Negotiations are still taking place and Amazon has not yet got record labels to accept terms, but it appears to be following the same route it did when it began its book-publishing venture. The strategy is not that different. Amazon has recently hired several music business veterans as executives, similarly to when it hired Larry Kirshbaum, the former CEO of the Time-Warner Book Group, to lead Amazon Publishing in 2011.16 In 2012, Amazon hired Michael Paull, a Sony music executive, as the head of music operations and Drew Denbo, who formerly handled business development for Rhapsody and other streaming services, to handle its business development.17 Then, in 2013, Amazon hired Adam Parness, who formerly handled licensing at Rhapsody.18
One Stop Shopping
Amazon has already used its market share to sway the book publishing market against content creators and it could do the same with the music industry. The record labels, and by extension artists, will have to stand firm, for, without them, there would be no music for Amazon to stream. On the other hand, consumers will likely be attracted to the idea of an all-in-one entertainment source for movies, television, and books (even if Amazon’s fee seems expensive). How Spotify would fit into the mix remains to be seen. If the new model for music acquisition shifts massively towards access rather than ownership, there should be room for both. Long-term, thought, buyers have sought produce from one source, and the Walmarts of this world have left the single product store in the dust. Such could be the power, for good and bad, of Amazon.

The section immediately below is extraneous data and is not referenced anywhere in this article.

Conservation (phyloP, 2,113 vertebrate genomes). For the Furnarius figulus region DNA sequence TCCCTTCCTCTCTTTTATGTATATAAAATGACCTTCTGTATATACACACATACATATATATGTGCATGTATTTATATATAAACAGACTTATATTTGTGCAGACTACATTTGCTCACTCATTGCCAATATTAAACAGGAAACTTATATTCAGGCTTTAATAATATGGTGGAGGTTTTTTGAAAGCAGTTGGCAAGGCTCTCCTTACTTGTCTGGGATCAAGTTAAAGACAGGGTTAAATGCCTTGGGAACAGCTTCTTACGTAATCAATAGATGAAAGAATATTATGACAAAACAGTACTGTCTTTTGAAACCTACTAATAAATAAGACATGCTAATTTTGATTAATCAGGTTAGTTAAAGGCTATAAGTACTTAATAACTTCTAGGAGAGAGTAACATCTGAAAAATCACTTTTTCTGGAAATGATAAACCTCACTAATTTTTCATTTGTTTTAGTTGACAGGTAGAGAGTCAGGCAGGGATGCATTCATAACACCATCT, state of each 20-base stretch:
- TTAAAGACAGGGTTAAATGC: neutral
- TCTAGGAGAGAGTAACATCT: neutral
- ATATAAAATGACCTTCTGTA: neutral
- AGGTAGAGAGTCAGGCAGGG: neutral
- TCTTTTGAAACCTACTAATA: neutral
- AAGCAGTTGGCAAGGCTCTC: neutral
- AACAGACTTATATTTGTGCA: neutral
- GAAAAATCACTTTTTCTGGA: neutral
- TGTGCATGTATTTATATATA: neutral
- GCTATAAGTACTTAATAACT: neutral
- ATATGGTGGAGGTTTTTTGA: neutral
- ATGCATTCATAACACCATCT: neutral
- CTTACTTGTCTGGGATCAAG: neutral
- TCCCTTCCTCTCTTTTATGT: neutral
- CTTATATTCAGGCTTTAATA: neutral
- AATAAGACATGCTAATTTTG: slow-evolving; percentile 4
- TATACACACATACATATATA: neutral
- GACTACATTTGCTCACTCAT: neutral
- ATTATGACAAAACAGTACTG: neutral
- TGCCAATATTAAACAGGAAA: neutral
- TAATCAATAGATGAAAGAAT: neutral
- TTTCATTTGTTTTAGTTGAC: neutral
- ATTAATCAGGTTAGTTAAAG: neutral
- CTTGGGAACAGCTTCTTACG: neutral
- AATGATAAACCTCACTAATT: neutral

By Amanda Ruggieri
1. Eric Scigliano, Meet the producer: Will Amazon dominate book publishing, too?, Crosscut (January 28, 2012), http://crosscut.com/2012/01/18/amazon/21803/Meet-producer-Will-Amazon-dominate-book-publishing/.
5. David Carr, Book Publishing’s Real Nemesis, NY Times (April 15, 2012), http://www.nytimes.com/2012/04/16/business/media/amazon-low-prices-disguise-a-high-cost.html?pagewanted=all&_r=0.
9. Kevin Krause, Amazon to launch Prime streaming music service? (February 28, 2014), http://phandroid.com/2014/02/28/amazon-prime-streaming-music/.
10. Ed Christman. Amazon Lowballs Labels with ‘Insane’-ly Puny Offer. Billboard (March 10, 2014), http://www.billboard.com/biz/articles/news/digital-and-mobile/5930330/amazon-lowballs-labels-with-insane-ly-puny-offer#SwFokDDewslhmZ7v.14.
16. Steve Wasserman, The Amazon Effect. The Nation (May 29, 2012), http://www.thenation.com/article/168125/amazon-effect#.
17. Peter Kafka, Amazon Talks to Music Labels About a Streaming Service, Recode (February 27, 2014), http://recode.net/2014/02/27/amazon-talks-to-music-labels-about-a-streaming-service/.